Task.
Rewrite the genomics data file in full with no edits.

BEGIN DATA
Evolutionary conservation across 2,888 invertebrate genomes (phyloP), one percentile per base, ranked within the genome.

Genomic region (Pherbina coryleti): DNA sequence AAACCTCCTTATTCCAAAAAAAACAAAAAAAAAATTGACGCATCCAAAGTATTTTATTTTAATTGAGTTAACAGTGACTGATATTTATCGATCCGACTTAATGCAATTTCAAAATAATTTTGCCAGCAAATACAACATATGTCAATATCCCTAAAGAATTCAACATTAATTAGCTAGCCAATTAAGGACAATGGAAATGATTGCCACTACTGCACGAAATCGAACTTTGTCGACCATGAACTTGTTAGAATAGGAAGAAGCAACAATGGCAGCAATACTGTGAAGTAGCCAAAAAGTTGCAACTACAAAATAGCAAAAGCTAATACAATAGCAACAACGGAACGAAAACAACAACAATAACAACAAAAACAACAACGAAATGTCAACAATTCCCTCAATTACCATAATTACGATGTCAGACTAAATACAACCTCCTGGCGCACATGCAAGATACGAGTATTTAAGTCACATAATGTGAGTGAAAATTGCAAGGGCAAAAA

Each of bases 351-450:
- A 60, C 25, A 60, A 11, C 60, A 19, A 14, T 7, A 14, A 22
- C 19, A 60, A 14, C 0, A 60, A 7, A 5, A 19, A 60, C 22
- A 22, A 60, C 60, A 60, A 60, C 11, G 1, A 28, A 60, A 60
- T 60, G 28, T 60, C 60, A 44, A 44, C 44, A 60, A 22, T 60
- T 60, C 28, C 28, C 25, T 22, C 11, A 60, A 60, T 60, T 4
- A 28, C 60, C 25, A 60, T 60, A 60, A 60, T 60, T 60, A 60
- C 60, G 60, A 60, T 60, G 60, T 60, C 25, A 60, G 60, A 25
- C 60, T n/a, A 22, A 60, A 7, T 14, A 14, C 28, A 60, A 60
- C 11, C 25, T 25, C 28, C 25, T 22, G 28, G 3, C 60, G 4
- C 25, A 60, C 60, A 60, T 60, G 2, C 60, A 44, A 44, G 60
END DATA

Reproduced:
Evolutionary conservation across 2,888 invertebrate genomes (phyloP), one percentile per base, ranked within the genome.

Genomic region (Pherbina coryleti): DNA sequence AAACCTCCTTATTCCAAAAAAAACAAAAAAAAAATTGACGCATCCAAAGTATTTTATTTTAATTGAGTTAACAGTGACTGATATTTATCGATCCGACTTAATGCAATTTCAAAATAATTTTGCCAGCAAATACAACATATGTCAATATCCCTAAAGAATTCAACATTAATTAGCTAGCCAATTAAGGACAATGGAAATGATTGCCACTACTGCACGAAATCGAACTTTGTCGACCATGAACTTGTTAGAATAGGAAGAAGCAACAATGGCAGCAATACTGTGAAGTAGCCAAAAAGTTGCAACTACAAAATAGCAAAAGCTAATACAATAGCAACAACGGAACGAAAACAACAACAATAACAACAAAAACAACAACGAAATGTCAACAATTCCCTCAATTACCATAATTACGATGTCAGACTAAATACAACCTCCTGGCGCACATGCAAGATACGAGTATTTAAGTCACATAATGTGAGTGAAAATTGCAAGGGCAAAAA

Each of bases 351-450:
- A 60, C 25, A 60, A 11, C 60, A 19, A 14, T 7, A 14, A 22
- C 19, A 60, A 14, C 0, A 60, A 7, A 5, A 19, A 60, C 22
- A 22, A 60, C 60, A 60, A 60, C 11, G 1, A 28, A 60, A 60
- T 60, G 28, T 60, C 60, A 44, A 44, C 44, A 60, A 22, T 60
- T 60, C 28, C 28, C 25, T 22, C 11, A 60, A 60, T 60, T 4
- A 28, C 60, C 25, A 60, T 60, A 60, A 60, T 60, T 60, A 60
- C 60, G 60, A 60, T 60, G 60, T 60, C 25, A 60, G 60, A 25
- C 60, T n/a, A 22, A 60, A 7, T 14, A 14, C 28, A 60, A 60
- C 11, C 25, T 25, C 28, C 25, T 22, G 28, G 3, C 60, G 4
- C 25, A 60, C 60, A 60, T 60, G 2, C 60, A 44, A 44, G 60